At 10:25h we turned onto the old highway and birded at different points along the road. Alejandro, Miriam and I all had our eyes focussed elsewhere when Augusto shouted "Condor!" It was distant, but clear, and then two more sailed into view. We had wanted to see this bird, of course, for the sheer joy of seeing it, but it had an extra significance for me. It completed my sweep of all the New World Vultures. Kudos to Augusto for his keen spotting and for his involvement in our birding adventure.
Not only did we enjoy the condor, but two Variable Hawks entertained us with a magnificent aerial display. One of them landed on a cliff face where we spotted a nest. Depending on the taxonomy followed this species is split into Red-backed Hawk and Puna Hawk. We had one of each!
Continuing on we drove right up to the antennas at the top of Papallacta Pass where yet another Andean Condor barrelled across the sky, this time considerably lower and closer. What a magnificent sight!
It was a clear, sunny day with wispy clouds scudding across the sky and you could see forever. We had a fantastic view of snow-capped Antisana unimpaired by even one cloud.
We ate a late boxed lunch since we had breakfasted so well and enjoyed a salad, some kind of breaded meat (beef was our best guess), nachos, juice, a granavilla (little grenade), and there was a bag containing a miniature chocolate bar, a lollipop and gum for later.
Our quarry at this windswept pass was the Rufous-bellied Seedsnipe and even though Alejandro, Miriam and I walked and walked up hill and down, until our lungs seemed that they would burst, we were unable to find one. We rested on cushion plants (at least Miriam and I did); the intrepid Alejandro never seemed to run out of energy. But, I reminded myself, he is almost forty years younger than me and is more accustomed to the thin air of the high Andes.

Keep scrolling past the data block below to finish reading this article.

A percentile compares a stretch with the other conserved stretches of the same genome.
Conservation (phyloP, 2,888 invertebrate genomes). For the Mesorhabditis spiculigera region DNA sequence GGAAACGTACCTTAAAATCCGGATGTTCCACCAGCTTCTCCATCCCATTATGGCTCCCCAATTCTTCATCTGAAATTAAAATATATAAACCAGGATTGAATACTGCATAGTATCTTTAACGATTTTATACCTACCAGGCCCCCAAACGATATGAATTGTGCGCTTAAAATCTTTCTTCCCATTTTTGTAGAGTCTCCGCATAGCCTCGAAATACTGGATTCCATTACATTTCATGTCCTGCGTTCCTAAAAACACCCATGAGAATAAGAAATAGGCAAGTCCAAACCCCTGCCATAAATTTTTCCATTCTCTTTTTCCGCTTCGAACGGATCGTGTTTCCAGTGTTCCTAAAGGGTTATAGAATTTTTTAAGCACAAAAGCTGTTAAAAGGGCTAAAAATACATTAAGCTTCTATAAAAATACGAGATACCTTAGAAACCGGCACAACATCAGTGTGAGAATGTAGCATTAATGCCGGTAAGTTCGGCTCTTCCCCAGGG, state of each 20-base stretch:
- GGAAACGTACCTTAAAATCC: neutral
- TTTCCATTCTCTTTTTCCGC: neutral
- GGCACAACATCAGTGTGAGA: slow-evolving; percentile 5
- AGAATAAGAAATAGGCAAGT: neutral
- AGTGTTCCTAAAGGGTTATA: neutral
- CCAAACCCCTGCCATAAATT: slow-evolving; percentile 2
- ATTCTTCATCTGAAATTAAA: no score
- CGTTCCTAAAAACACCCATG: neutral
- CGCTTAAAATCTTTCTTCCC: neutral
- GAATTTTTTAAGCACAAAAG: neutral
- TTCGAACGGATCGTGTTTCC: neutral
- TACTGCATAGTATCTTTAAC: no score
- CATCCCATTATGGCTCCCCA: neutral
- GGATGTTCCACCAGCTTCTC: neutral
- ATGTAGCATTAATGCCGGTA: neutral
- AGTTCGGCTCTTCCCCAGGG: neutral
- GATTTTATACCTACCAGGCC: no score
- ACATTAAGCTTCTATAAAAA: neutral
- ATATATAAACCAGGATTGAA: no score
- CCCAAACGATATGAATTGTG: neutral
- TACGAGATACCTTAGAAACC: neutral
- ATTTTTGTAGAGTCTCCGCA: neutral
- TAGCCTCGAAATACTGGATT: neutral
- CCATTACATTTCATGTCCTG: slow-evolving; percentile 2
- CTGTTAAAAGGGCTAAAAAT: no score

There was no seedsnipe but our birding was very rewarding nonetheless. We saw Many-striped Canastero, first one and then a second Red-rumped Bush Tyrant. A White-tailed Deer peered down at us from a ridge and two Tawny Antpittas put on quite a display
. This was followed by stellar views of Andean-Spinetail.
We all clambered into the van and Augusto drove us to a grove of Polylepis where we stopped to search for a specific conebill whose name I did not record, but we had no luck. The trail we walked is part of the old Cinnamon Highway used by the early Spanish invaders to transport merchandise, especially spices, to and from the coast. We scanned a lake and saw a few coots and ducks and heard a Great Horned Owl calling from with the Polylepis grove.